Steph RioI grew up in a suburb outside of Chicago. Biking has taken many forms for me throughout my life. I'm 26 now, and some of my earliest memories growing up were sitting in the seat of my parents' bikes as they rode on the Illinois Prairie Path, and picking up yellow smiley-face cookies as a treat from the local bakery. I went to the University of Vermont (UVM) and graduated with a degree in Elementary Education. After that, I volunteered for AmeriCorps through a mentoring program in Steamboat Springs, Colo. While living in Vermont and Colorado, I discovered a new love of recreational mountain biking. Then, in 2008 I moved to Philadelphia to work with inner-city youth through Big Brothers Big Sisters Southeastern PA. I continue to tackle the challenges of city biking, which is a new adventure for me. My inspiration to participate in Climate Ride came from my college friend Emily, who completed the ride in 2009. After hearing Emily's amazing stories, I knew I had to get involved.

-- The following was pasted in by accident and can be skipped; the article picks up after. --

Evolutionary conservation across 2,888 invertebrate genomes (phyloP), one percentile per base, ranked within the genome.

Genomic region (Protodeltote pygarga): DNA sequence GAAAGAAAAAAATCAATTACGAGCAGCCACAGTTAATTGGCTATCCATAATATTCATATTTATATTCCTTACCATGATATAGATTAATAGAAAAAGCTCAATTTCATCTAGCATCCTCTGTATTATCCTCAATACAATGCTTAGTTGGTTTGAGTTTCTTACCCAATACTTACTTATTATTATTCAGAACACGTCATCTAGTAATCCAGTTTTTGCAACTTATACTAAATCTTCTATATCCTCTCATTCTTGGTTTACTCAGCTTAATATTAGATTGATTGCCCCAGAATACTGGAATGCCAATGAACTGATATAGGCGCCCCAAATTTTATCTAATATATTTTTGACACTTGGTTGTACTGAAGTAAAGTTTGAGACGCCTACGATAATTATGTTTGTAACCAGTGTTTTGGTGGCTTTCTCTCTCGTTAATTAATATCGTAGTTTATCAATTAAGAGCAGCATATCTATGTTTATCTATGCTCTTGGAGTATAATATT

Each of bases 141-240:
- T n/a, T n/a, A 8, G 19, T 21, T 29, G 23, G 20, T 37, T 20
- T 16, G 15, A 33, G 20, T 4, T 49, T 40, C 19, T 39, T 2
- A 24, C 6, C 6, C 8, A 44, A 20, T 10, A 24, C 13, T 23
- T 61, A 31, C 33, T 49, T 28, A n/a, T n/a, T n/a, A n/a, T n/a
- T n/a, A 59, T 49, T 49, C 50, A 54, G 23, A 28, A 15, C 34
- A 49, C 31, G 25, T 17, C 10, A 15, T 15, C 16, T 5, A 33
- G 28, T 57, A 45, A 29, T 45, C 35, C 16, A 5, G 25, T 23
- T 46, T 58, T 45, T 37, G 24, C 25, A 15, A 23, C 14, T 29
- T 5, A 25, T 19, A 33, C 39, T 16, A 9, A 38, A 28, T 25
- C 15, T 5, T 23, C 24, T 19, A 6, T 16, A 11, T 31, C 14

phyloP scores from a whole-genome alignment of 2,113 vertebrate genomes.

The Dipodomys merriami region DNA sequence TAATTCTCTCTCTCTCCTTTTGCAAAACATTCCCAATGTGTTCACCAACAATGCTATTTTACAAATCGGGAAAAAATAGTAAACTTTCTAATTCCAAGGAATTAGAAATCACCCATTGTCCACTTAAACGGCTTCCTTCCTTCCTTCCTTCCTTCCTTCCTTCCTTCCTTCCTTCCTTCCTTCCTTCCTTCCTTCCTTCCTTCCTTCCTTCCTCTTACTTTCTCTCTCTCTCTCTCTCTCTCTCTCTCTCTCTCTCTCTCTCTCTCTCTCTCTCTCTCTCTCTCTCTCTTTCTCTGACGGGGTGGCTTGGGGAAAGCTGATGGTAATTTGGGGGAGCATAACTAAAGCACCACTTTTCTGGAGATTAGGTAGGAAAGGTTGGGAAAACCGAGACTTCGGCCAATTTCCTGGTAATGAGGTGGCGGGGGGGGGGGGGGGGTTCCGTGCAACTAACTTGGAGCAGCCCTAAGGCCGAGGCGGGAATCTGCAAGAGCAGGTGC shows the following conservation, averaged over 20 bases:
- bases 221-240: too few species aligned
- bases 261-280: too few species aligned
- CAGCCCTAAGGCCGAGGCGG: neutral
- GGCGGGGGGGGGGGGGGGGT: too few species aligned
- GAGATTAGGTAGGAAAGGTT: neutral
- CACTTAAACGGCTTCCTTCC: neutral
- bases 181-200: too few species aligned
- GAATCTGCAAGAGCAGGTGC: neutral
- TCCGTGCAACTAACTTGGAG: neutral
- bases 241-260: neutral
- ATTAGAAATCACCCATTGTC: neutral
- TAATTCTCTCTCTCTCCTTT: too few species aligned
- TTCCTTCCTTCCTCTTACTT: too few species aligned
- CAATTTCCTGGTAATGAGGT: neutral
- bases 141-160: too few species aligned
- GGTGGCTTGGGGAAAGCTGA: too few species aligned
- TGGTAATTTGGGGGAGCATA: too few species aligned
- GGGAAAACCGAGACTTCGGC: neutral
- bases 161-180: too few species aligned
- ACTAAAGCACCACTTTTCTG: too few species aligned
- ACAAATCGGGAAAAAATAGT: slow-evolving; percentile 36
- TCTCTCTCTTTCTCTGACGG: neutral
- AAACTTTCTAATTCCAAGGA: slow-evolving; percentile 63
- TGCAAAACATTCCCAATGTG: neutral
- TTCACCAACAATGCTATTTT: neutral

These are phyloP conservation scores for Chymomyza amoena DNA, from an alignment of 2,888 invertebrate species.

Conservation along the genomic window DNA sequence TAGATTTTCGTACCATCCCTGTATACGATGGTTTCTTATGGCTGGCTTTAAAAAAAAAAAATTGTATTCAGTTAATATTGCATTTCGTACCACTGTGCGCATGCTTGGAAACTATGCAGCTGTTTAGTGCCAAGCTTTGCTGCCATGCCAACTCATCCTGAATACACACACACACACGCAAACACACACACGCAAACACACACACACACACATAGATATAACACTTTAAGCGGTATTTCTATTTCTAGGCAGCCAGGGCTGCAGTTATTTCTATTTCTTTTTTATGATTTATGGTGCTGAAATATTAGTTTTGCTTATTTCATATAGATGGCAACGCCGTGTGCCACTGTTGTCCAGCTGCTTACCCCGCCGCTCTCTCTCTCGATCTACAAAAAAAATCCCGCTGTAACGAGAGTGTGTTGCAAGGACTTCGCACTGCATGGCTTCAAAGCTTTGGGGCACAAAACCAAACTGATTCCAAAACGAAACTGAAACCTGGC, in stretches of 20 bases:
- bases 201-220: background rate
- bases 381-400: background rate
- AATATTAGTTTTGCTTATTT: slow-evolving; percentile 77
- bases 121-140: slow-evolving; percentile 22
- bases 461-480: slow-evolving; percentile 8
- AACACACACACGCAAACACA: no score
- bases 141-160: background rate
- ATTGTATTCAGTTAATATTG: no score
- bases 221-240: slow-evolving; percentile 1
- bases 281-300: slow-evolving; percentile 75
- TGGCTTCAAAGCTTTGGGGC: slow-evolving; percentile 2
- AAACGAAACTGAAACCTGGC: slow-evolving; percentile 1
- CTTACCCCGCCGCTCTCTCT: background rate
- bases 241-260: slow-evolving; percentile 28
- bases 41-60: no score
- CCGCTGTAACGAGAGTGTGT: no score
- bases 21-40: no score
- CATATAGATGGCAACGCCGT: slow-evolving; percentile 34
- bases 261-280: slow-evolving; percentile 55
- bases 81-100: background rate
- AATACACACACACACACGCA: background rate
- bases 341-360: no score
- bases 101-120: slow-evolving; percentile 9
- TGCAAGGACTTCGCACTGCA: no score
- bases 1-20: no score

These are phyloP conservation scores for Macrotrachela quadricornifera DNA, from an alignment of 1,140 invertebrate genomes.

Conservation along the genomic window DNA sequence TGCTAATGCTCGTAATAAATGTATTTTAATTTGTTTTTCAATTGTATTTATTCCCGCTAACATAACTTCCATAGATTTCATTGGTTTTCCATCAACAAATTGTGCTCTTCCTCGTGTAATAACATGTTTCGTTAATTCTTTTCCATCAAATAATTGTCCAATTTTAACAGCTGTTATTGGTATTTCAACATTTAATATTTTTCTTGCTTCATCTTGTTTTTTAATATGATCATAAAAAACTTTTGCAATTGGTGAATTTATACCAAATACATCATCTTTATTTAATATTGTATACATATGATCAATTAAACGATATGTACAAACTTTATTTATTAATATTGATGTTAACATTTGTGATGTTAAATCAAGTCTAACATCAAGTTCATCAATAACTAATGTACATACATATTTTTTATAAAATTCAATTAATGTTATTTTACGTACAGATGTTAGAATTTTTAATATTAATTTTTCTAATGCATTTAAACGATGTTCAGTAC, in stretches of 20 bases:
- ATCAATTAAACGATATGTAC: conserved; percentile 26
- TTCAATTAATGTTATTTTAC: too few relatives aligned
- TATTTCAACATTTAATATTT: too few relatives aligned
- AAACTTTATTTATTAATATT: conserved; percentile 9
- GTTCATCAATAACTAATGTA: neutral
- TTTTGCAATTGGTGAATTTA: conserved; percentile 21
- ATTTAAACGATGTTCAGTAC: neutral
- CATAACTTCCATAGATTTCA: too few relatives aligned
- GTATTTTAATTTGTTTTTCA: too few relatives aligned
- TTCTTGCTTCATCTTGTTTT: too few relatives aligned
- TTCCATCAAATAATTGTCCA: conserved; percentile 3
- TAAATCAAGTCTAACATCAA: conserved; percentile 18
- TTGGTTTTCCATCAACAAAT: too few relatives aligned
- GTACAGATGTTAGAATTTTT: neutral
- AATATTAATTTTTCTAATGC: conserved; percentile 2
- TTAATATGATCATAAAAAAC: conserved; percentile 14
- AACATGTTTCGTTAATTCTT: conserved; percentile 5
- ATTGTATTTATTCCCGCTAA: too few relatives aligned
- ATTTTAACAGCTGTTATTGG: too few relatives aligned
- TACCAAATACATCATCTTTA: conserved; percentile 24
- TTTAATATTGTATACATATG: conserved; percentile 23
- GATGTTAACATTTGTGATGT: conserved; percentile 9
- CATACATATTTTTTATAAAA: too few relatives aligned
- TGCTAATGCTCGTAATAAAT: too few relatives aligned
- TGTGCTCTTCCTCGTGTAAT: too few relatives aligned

Sara Lanious
    ISara Lanious'm a 28-year-old interior designer who has never taken on a 300-mile bike ride--or ever thought I would. I'm the youngest of four kids and grew up all over the world because my dad was an army officer who served from the time I was a toddler. I attended the University of Kansas, where I learned the importance of college basketball ... and also earned a BFA in Interior Design. I was looking for adventure and moved to Philadelphia after graduation to begin my career. Shortly after moving, I got rid of my trusty Ford Escort and invested in my first bike since I was 12; I've been living a carbon-reduced life for the last four years. It is glorious! My initial interest in Climate Ride was the physical challenge, being able to see the northeast countryside and have a good story to look back on.